Adaptive lights | What are they for

More and more new cars offer adaptive lights among their standard and optional equipment. This is a system that may be interesting for those who drive a lot at night, especially on secondary roads, since it increases safety while driving.

In recent years this technology has been improving, so you can find vehicles with very varied systems. You should not confuse this system with the automatic lights (those that turn on by themselves in low visibility situations) or with the automatic high beams (which avoid dazzling), although the most advanced adaptive headlight systems include these functionalities. Let's shed light on the matter:

What are adaptive lights?

An adaptive light system can modify the intensity of the lights, as well as their orientation, ensuring that the light beam is the most appropriate for the situation in which you find yourself. This is achieved through a group of sensors that collect all the information to make the necessary changes to the lighting technology.

Being able to modify the light beam allows you to illuminate areas that a simple headlight (which only directs the light beam forward) would not illuminate, something very interesting in curves, to illuminate the road and not the ditch. In addition, they can change the lighting depending on the weather conditions, depending on the speed the car is traveling or depending on the type of road you are driving on. They also allow you to extend the range of the light beam, but without dazzling drivers traveling in the opposite direction, reducing it in that area.

How do adaptive lights work?

Typically, the vehicle has a camera on the front (the most common location is the windshield) and there are different sensors that collect data on speed, steering wheel angle, lighting and weather conditions). Some vehicles also use data from the navigation system to provide even more information (such as illuminating a curve before you reach it).

A control unit collects all this data, processes it, and then makes the adaptive light system act in the most appropriate way. The vast majority of adaptive lights on the market work with LED headlights, since they are made up of different diodes, making it easier to adjust the lighting according to the information received.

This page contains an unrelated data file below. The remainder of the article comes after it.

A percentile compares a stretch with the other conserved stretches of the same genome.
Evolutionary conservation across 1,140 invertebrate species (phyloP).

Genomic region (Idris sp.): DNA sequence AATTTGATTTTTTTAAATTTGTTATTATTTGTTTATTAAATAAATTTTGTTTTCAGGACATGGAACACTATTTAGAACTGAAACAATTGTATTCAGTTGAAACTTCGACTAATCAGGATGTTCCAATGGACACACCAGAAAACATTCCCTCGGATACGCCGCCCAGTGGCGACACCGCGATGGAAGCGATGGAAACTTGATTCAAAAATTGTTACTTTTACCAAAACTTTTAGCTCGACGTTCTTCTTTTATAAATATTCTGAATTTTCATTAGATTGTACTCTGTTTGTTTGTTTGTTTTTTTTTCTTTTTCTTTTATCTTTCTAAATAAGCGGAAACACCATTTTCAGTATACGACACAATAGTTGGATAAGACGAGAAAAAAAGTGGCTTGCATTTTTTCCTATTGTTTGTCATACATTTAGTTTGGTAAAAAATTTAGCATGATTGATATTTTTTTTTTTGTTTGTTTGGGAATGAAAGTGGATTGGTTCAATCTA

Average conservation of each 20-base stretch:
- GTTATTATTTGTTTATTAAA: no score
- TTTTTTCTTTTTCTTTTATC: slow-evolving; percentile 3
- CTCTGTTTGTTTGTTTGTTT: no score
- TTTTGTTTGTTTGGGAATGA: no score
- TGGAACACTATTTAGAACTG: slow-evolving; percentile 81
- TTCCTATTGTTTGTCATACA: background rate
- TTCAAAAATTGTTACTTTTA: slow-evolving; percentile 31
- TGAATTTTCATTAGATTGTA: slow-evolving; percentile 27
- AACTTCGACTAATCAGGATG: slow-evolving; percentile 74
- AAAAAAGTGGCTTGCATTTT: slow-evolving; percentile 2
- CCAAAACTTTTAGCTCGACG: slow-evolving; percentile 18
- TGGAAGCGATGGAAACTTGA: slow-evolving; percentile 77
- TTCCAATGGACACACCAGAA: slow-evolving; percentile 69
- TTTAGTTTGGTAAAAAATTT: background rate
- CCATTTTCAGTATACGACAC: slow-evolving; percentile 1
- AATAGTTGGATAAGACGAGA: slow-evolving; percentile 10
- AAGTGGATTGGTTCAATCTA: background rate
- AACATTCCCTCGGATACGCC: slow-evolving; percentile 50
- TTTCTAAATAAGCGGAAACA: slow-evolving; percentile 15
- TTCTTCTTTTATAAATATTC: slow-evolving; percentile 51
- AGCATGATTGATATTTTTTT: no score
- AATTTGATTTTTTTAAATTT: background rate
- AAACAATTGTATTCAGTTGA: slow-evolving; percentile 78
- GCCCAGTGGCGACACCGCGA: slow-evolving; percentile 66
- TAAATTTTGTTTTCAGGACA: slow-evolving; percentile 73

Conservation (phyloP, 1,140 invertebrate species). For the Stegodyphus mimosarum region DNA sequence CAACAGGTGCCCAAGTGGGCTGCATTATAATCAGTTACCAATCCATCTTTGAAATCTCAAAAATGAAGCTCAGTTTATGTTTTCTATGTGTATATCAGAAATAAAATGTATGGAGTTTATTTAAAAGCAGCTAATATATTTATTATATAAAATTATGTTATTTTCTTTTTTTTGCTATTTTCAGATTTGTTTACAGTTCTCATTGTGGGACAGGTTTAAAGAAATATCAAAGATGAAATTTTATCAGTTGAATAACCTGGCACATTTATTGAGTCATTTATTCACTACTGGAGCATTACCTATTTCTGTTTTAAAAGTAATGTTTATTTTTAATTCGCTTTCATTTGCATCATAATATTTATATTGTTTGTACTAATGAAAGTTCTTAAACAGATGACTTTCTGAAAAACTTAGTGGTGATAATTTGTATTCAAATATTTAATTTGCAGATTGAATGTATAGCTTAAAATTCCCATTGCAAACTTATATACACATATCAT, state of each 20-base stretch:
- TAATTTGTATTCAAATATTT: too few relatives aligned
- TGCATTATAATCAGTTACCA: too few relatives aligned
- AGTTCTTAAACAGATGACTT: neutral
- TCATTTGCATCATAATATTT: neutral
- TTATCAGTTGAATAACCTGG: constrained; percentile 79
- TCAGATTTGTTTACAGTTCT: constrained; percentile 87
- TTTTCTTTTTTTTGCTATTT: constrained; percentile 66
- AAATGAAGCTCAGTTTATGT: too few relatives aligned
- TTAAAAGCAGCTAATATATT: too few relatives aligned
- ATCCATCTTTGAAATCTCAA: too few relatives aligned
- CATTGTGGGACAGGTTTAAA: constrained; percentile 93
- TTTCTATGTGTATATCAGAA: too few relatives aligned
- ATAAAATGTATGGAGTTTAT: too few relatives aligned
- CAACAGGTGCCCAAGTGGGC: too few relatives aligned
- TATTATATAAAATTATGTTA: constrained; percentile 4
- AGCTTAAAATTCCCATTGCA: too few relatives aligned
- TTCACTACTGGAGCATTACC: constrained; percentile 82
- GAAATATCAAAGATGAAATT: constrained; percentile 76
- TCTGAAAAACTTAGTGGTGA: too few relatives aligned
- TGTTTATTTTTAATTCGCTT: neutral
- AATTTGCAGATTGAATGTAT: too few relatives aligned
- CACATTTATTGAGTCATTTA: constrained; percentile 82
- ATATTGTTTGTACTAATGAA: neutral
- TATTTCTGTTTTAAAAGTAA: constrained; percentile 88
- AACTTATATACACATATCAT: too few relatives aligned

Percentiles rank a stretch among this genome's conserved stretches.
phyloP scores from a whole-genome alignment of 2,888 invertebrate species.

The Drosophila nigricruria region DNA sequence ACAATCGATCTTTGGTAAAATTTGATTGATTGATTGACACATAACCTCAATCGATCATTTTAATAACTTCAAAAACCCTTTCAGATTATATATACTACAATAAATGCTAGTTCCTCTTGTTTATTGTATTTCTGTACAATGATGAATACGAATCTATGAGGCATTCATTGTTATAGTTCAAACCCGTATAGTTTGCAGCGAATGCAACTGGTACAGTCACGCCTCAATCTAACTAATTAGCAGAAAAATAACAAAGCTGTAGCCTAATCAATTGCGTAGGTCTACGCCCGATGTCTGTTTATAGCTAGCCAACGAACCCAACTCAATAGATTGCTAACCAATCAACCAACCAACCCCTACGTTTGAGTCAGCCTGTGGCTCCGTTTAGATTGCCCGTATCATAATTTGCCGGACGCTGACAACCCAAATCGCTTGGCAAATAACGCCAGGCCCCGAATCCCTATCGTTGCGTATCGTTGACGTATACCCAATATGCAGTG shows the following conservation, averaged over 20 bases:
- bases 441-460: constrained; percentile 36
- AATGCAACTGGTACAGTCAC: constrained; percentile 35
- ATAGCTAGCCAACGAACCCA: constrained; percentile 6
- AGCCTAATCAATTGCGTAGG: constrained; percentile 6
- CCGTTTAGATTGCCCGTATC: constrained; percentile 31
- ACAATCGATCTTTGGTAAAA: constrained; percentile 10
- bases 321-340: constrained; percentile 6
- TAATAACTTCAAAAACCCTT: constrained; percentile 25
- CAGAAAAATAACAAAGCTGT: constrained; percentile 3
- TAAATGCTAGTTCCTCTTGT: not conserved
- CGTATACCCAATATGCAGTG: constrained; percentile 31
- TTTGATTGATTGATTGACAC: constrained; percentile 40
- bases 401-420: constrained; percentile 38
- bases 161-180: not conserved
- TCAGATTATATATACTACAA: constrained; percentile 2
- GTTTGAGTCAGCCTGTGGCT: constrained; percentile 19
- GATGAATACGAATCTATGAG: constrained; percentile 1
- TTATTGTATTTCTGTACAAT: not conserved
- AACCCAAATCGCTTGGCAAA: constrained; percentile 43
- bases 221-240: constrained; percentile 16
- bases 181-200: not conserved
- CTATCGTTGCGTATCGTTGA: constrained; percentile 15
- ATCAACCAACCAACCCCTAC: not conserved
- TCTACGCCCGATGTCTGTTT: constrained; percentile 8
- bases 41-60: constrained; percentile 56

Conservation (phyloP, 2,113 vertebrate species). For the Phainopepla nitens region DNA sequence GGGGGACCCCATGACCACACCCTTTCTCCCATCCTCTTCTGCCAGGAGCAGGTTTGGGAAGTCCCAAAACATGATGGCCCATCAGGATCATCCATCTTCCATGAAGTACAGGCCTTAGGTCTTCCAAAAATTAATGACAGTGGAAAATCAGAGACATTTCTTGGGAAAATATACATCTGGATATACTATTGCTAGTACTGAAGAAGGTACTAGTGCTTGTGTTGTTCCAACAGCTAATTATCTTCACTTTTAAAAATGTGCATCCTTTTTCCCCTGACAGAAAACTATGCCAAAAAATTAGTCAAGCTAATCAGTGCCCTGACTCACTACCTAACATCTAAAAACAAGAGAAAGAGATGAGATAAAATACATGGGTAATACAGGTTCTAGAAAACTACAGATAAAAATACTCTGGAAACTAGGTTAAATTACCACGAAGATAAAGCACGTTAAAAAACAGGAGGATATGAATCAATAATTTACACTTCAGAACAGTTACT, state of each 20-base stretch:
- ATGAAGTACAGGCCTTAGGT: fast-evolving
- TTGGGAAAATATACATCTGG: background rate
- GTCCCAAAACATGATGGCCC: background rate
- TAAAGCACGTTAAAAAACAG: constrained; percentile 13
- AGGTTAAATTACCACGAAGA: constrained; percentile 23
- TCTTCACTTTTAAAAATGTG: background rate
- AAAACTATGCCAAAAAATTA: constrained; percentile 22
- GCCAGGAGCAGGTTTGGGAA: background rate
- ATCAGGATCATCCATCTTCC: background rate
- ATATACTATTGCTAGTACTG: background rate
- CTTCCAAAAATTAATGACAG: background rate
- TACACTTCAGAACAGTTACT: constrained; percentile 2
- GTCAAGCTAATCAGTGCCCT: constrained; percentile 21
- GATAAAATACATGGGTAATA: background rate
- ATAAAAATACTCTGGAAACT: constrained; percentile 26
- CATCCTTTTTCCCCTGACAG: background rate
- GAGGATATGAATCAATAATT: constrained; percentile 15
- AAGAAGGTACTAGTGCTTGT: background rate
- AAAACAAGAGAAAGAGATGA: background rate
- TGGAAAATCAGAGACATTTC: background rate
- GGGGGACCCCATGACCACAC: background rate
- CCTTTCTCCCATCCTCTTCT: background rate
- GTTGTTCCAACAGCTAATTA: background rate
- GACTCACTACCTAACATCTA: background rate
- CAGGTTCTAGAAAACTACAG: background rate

Types of adaptive lights

Not all adaptive light systems are the same or act in the same way. They evolved over time and you can find several classes on the market, more or less evolved:

  • Static turning lights: This was the first step in adaptive lighting. They are headlights apart from the main lighting, normally located in the lower external part of the bumper and a common name was cornering function. They only light up during turns, when the steering exceeds a certain number of degrees or when the turn signals are activated. When the maneuver is completed or the steering wheel is straightened, they turn off. It seems like a small thing, but in certain situations they help a lot (they illuminate up to 90% more of the turning area compared to a conventional headlight).
  • Dynamic turning lights: The next step was obvious: eliminate those extra lights and let the main optics pivot depending on the angle of rotation. This way the road is better illuminated when facing turns. The headlights usually move within a threshold of 15 to 35°, at whatever speed the car is going.
  • High beam assistant: And if…? We imagine that with a question like this we reached the next stage. It is not only about detecting the turn, but also the rest of the road users. To achieve this, light sensors or a camera are equipped (normally on the windshield, at the base of the interior mirror) to detect cars coming from in front or preceding us, in addition to sensing if we reach an illuminated area). This way you can use high beams for longer, switching to low beams when the first ones may be annoying or unnecessary. The most advanced ones change modes depending on speed. At speeds between 55 and 115 km/h (approximately, it varies depending on the brand, the headlights provide a wider and shorter beam of light – around 70 meters). Exceeding that speed it goes into highway mode, with a longer and narrower beam, so as not to dazzle drivers coming in the opposite direction).